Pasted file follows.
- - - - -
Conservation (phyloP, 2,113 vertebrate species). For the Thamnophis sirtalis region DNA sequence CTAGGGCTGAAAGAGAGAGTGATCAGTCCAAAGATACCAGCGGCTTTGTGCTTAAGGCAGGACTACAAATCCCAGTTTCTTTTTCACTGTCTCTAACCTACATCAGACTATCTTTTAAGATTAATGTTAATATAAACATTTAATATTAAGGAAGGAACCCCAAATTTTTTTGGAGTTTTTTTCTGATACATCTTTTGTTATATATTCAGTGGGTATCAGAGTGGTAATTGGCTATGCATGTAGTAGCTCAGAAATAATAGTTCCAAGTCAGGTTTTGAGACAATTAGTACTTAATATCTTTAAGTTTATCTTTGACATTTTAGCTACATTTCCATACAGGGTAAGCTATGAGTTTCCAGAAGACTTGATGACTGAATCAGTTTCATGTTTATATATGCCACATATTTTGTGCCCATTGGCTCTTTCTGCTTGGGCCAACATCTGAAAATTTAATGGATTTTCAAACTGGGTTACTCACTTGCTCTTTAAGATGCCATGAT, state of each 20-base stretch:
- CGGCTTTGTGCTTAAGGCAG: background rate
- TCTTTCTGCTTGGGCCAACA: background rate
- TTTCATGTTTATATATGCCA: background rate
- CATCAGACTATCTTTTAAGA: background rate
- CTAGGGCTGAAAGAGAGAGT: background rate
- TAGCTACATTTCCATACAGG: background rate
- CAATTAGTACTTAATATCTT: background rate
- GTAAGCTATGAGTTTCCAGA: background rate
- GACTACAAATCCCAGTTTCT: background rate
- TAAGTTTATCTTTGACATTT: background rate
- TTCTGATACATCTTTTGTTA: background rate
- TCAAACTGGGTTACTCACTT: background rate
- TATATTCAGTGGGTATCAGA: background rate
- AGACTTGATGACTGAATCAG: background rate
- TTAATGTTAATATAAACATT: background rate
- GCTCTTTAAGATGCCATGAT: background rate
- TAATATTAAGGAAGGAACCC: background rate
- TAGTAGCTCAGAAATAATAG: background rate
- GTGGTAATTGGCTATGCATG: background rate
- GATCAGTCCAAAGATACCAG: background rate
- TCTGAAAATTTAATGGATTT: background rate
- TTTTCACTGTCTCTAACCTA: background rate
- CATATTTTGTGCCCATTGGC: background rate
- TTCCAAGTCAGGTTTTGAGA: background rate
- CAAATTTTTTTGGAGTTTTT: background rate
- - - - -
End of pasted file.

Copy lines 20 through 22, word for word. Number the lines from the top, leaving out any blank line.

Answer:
- GTGGTAATTGGCTATGCATG: background rate
- GATCAGTCCAAAGATACCAG: background rate
- TCTGAAAATTTAATGGATTT: background rate